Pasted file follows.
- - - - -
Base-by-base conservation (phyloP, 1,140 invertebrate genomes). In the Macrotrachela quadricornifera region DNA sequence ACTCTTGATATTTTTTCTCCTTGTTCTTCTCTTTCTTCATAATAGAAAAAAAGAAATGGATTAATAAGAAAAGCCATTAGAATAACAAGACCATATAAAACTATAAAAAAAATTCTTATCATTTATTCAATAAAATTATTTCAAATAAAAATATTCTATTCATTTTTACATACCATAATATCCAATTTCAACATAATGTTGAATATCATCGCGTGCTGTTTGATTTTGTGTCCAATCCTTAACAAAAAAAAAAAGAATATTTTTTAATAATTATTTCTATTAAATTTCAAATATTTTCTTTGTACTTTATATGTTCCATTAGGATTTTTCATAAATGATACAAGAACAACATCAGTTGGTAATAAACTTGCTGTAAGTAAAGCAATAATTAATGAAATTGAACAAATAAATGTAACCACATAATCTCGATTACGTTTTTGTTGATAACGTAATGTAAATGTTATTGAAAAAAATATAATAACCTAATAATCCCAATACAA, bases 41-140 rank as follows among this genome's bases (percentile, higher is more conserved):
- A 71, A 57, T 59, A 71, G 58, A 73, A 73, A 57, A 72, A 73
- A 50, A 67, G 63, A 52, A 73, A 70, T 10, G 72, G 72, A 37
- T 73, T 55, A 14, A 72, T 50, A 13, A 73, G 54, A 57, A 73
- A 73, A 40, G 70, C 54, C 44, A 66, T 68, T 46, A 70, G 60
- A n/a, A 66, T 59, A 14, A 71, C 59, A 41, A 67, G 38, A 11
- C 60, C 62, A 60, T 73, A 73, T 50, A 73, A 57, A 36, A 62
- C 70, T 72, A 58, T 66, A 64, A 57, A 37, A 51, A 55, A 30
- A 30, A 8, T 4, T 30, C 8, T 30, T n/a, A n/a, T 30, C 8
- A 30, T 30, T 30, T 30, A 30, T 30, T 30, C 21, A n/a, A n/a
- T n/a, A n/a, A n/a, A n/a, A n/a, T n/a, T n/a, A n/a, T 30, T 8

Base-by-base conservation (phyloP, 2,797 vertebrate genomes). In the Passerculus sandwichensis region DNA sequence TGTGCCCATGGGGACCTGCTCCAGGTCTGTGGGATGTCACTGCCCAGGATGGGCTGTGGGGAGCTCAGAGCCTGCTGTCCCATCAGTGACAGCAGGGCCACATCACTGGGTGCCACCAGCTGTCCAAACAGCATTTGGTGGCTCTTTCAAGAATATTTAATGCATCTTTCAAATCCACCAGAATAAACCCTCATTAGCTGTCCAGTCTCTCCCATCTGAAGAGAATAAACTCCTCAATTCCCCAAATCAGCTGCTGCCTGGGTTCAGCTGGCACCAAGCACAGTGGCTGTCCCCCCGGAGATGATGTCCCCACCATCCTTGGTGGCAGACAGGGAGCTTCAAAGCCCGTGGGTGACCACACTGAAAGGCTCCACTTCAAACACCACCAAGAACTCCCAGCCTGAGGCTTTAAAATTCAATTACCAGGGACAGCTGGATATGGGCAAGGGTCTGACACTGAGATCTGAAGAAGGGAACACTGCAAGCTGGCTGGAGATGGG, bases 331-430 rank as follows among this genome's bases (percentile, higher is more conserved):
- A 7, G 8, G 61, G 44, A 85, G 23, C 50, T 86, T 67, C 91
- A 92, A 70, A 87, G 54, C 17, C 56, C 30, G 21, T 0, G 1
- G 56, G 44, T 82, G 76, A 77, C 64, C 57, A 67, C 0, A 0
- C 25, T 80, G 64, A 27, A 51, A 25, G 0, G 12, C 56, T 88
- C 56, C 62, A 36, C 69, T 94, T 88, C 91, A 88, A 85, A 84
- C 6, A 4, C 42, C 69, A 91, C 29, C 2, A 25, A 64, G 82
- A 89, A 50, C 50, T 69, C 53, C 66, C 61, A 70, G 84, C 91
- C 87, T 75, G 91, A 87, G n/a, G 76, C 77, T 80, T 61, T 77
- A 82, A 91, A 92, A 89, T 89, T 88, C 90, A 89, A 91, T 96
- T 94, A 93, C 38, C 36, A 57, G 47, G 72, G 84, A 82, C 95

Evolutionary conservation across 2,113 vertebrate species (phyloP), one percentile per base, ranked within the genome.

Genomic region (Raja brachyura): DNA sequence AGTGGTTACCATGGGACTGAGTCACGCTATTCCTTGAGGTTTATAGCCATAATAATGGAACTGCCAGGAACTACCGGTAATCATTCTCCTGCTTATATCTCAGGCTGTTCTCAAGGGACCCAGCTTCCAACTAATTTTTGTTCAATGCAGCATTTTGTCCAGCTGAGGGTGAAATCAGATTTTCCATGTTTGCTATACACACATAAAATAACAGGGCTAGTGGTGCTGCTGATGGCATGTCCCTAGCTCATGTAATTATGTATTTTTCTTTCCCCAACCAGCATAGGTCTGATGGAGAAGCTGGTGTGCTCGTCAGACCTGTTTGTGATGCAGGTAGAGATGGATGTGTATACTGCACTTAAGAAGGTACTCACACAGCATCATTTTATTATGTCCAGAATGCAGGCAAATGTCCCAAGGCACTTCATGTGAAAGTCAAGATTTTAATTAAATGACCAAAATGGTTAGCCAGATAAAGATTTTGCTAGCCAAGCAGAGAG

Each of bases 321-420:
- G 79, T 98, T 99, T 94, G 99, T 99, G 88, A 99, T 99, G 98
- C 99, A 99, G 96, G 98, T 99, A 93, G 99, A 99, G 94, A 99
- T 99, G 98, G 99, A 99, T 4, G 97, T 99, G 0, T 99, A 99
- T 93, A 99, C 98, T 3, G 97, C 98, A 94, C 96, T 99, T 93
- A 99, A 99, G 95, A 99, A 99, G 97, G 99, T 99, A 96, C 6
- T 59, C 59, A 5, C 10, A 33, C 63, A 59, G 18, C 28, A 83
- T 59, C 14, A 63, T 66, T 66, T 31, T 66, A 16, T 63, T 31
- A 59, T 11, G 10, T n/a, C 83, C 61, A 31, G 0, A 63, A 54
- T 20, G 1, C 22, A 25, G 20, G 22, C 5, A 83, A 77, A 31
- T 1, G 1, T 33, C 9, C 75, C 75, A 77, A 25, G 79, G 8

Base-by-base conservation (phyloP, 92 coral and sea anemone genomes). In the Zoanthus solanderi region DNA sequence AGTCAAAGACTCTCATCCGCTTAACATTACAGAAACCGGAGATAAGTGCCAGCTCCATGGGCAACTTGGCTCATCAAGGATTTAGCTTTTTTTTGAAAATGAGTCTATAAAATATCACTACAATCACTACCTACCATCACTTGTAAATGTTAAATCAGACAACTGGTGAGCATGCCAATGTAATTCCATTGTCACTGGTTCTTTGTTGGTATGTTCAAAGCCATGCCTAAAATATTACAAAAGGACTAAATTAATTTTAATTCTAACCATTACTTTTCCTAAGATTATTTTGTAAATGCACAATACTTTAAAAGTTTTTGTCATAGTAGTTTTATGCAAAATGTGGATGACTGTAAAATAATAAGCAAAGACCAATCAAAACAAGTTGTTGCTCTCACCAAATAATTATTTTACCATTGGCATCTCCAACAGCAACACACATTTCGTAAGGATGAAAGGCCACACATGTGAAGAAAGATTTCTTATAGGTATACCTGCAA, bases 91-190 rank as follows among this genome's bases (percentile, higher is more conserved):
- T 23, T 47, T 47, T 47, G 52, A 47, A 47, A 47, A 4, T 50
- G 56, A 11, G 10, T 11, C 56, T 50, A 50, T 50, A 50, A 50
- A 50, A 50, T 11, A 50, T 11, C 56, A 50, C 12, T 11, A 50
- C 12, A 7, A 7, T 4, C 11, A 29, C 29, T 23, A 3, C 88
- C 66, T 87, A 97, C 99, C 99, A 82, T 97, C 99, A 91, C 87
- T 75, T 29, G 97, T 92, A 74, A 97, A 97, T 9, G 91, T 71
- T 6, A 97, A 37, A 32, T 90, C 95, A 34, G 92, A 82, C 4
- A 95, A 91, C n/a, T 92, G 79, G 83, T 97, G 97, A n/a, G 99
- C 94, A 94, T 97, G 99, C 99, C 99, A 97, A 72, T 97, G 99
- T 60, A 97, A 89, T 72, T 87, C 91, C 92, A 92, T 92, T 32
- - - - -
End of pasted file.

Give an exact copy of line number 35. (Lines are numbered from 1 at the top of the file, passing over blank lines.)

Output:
- T 1, G 1, T 33, C 9, C 75, C 75, A 77, A 25, G 79, G 8